Hiding assets in a divorce is a common occurrence in court proceedings when a relationship has turned volatile. Assets can include money, property, antiques, family heirlooms, business stocks, among other valuables. A spouse might attempt to hide or fail to disclose assets because they do not wish to split something they consider theirs.
Often a spouse will hide assets because they feel they deserve more from the relationship. These unsatisfactory feelings often come from a partner who has carried most of the family’s financial burden. Spouses who hide assets will often involve family and friends in their discretions. They either give a “gift” of money to a relative to receive it back when the divorce is finalized or investing it into companies and partners that don’t exist.
There are also cases where while attempting to hide assets, a spouse spends funds on a new partner, depleting funds acquired in the previous relationship. There have been cases where a spouse filed a lawsuit against a new partner because of the depletion of funds.
In most cases, a court may be lenient with the penalties awarding certain advantages to the scorned spouse. Varying from state to state, a spouse who attempts to hide assets may be forced to pay fines, court fees of the affected spouse, and the rare suspicion of illegal activity and criminal penalties.
Finding Hidden Assets after Divorce
How do you uncover assets hidden after a divorce process is finalized? The “out-spouse” or the spouse that was not responsible for finances during the marriage can request a copy of financial records and hold the previous partner accountable for any discrepancies.
The best way to start this process is by simply asking. There are instances where the spouse has misplaced some items or will take some time to compose a full report. If the spouse refuses to comply or delays finding the financial records, you can then begin the process of “discovery.”
It is appropriate to hire an attorney during the discovery process and gather the proper documents to gain intel. The first part of this process requires your attorney to demand the release of documents, including tax returns, account statements, or even loan applications. The spouse will then be expected to answer questions known as “interrogatories.” This requires the spouse to answer questions with written statements, which the suspecting party is expected to corroborate.
Inspection of Assets
A spouse may also demand assets inspection to uncover any valuables that may have been excluded from the documentation. In more complicated situations, a spouse can file for the partner to give testimony under oath. This means that if the spouse lies about the assets in their possession, they can be convicted of perjury. This method is preferred for spouses under the impression that assets are hidden and wish to pressure the suspected spouse.
With the advancement of technology and divorce lawyers’ training, hidden assets are usually hard to hide from a court. However, there are many methods a spouse may use to make funds disappear.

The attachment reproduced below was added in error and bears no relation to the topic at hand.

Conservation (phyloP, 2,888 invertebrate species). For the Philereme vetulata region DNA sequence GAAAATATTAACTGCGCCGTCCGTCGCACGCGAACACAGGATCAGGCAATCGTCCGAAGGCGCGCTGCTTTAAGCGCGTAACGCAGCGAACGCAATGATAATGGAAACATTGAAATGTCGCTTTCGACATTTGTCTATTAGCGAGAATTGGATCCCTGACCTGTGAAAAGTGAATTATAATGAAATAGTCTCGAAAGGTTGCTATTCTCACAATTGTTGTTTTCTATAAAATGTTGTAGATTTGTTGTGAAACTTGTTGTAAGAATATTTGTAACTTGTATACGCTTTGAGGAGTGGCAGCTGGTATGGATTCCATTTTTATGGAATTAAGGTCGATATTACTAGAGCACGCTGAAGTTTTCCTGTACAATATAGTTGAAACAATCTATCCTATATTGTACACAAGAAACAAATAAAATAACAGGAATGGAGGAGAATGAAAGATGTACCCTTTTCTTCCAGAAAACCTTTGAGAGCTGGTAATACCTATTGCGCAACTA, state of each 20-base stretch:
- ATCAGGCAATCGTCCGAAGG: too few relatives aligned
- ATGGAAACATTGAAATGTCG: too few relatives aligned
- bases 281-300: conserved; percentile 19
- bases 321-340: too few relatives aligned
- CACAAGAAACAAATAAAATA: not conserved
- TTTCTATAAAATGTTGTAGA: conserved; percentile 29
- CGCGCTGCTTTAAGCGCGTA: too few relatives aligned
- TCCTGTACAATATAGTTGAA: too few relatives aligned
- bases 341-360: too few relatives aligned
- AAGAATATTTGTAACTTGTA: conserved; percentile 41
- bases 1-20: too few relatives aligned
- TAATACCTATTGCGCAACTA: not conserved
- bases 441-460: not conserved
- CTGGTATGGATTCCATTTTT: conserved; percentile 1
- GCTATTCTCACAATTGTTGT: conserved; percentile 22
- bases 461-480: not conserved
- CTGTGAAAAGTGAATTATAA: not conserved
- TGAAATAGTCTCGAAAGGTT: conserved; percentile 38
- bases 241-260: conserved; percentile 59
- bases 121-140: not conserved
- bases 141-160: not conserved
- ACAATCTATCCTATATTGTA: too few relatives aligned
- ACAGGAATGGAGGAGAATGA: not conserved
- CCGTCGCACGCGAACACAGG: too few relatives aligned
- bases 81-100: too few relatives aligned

How Are Assets Hidden?
Offshore bank accounts are a standard tool in hiding assets in a divorce, especially if the spouse is a business owner and refuses to disclose money made during the marital terms. Spouses will often invest in stocks or companies that don’t exist with the hopes of being able to retrieve the money after the divorce is finalized.
If your divorce is finalized and you suspect foul play, the court might reopen and re-evaluate your case.
There are many signs that a spouse has been hiding assets:
- Drastic and unexpected changes in income reporting
- Income versus Lifestyle differences
- Sudden changes in withdrawal activity
- Taking a short amount of time to gather financial records
- Drastic changes in a spouse’s once profitable business
- The sudden presence of unfamiliar companies or institutions
If a spouse owns a business, there is a creative way to hide money. Occasionally, a partner might purposely create a failing business’s illusion to withhold assets from a spouse. In this situation, a divorce can have the ability to impact a company with joint shareholders, making all business owners suspect in helping hide assets.
Suppose a spouse is claiming financial struggle, but their current lifestyle does not display any financial hardship signs. In that case, it is most likely the spouse is attempting to withhold assets or even deny their existence to a court.
Monitor any sudden changes in financial activity, such as withdrawals during a discovery search. The search becomes complicated when a spouse trafficked finances in the form of cash and not electronically.
When a spouse is hiding assets, they often try to force their partner into signing documents and finalizing them quickly. To get away with their discretions, they may often pressure you to complete the agreement without the presence of an attorney or to sign documents without reading them thoroughly.
When the topic of bills, taxes, and other finances comes up, the spouse may attempt to be secretive about the finances they mainly controlled throughout the marriage. Secretive behavior is often a sign of guilt or illegal activity.